Farmington — The U.S. Department of Justice announced on Thursday that a $5.15 billion settlement has been reached over fraudulent conveyance claims against Kerr-McGee Corp. and Anadarko Petroleum Corp.
More than $1 billion of the settlement will be directed to the Navajo Nation.
In December, U.S. Bankruptcy Judge Allan Gropper of the Southern District of New York issued a decision after a 34-day trial. Gropper's decision stated Anadarko was liable for billions of dollars in environmental cleanup costs, including at uranium mines and mills that were once operated on the Navajo Nation by Kerr-McGee.
During the 1950s and 1960s, Kerr-McGee operated uranium mines on the reservation, including in the Cove and Red Valley chapters in Arizona and on the Quivira mining site in Church Rock, N.M.
Under the settlement, about $985 million will be paid to the U.S. Environmental Protection Agency to fund clean up of about 50 abandoned uranium mines in and around the reservation, according to a release from the Department of Justice.
In addition to that, the tribe will receive more than $43 million to address radioactive waste left at the former Kerr-McGee uranium mill in Shiprock.
Stephen Etsitty, executive director of the Navajo Nation Environmental Protection Agency in Window Rock, Ariz., called the settlement "historic," even though he added that it still needs the court's approval.
"It is a great achievement to reach this proposed settlement," Etsitty said. "It is welcomed and long overdue."
He added the settlement would provide needed resources, and the tribal environmental agency will work with the EPA to address clean up activities.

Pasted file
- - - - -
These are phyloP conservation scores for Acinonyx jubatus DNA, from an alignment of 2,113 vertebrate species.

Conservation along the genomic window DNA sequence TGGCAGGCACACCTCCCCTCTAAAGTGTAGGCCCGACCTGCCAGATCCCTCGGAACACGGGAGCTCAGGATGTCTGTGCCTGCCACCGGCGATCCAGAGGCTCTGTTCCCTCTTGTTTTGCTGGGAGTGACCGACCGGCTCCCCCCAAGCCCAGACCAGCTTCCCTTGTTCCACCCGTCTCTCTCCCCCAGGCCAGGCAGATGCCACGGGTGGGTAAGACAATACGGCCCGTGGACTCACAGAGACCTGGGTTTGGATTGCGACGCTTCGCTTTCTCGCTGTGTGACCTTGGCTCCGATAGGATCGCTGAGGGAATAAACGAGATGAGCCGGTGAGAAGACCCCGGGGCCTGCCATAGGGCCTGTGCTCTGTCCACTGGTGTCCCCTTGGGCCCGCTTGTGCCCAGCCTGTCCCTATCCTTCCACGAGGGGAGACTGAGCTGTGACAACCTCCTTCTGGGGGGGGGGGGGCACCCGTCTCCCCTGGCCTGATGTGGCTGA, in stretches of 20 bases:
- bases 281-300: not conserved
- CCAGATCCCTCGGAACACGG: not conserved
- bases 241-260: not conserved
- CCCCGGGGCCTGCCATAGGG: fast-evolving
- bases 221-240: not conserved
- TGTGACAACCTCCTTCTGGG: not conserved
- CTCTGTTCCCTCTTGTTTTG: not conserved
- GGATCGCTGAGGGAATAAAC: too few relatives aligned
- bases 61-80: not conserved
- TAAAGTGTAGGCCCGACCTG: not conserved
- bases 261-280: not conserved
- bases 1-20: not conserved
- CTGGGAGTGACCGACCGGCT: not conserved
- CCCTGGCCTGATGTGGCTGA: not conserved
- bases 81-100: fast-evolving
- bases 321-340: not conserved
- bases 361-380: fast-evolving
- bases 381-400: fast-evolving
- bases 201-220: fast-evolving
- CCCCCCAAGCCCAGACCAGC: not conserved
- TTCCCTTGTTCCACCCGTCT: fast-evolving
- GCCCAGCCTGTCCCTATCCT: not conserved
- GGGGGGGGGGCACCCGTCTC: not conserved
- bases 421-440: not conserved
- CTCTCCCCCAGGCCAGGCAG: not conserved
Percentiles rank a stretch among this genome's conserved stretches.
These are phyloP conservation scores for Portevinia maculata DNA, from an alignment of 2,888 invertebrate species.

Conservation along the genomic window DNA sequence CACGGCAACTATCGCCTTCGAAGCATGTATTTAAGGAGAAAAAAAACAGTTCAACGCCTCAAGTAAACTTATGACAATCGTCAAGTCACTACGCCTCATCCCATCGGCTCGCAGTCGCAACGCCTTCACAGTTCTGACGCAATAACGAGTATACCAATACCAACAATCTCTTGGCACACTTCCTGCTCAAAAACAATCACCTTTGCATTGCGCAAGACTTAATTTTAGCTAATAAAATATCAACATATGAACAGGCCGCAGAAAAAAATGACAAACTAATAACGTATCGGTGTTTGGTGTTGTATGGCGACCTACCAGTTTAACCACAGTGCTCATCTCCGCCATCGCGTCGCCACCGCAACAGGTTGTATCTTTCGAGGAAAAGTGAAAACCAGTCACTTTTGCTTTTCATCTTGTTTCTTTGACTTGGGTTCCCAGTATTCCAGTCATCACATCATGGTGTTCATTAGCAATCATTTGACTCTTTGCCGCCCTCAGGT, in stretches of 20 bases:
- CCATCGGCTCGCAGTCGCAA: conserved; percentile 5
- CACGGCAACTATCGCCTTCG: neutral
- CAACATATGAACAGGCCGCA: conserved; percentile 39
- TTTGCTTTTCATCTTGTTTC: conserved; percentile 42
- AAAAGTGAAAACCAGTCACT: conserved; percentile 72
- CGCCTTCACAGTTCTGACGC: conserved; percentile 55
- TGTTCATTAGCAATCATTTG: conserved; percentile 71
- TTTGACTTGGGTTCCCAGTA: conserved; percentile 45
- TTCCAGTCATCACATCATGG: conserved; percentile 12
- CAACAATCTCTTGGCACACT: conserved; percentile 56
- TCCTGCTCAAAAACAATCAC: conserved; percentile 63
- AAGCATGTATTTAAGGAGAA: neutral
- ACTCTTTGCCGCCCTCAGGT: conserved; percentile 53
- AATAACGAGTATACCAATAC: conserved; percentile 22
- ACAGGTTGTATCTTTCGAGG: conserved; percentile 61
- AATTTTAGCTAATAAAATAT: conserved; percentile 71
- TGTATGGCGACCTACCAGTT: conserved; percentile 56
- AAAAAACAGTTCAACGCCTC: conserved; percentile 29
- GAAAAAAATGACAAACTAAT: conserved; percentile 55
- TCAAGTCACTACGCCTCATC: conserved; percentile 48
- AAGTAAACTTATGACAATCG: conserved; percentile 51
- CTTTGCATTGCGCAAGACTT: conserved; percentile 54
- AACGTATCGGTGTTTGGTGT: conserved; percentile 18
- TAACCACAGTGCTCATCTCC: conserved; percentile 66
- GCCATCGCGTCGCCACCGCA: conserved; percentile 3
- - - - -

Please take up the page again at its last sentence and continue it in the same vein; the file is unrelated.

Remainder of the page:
"While this settlement will ease some of the burden of the costs, this settlement is no way enough to address all of our concerns and our desires to restore our natural resources and improve our public health conditions that are impacted by uranium mining and processing," said Navajo Nation President Ben Shelly in a press release from the U.S. EPA.
U.S. Sen. Tom Udall, D-N.M., and U.S. Rep. Ben Ray Luján, D-N.M., both welcomed the settlement in statements released by their offices.
"This settlement is a big step forward, but even decades after mining operations closed up shop, we still don't know the full scope of contamination," Udall said. "It remains a monumental injustice, and I will closely follow the progress of cleanup conducted with these funds and help the Navajo Nation continue the fight until the job is done."
The settlement also authorizes $1.1 billion be paid to a trust for the clean up of a former chemical manufacturing site in Nevada that led to contamination in Lake Mead.
Other sites that will receive funding for clean up activities are located in Columbus, Miss., Gloucester, N.J., and Manville, N.J.Noel Lyn Smith covers the Navajo Nation for The Daily Times. She can be reached at 505-564-4636 and email@example.com. Follow her on Twitter @nsmithdt on Twitter.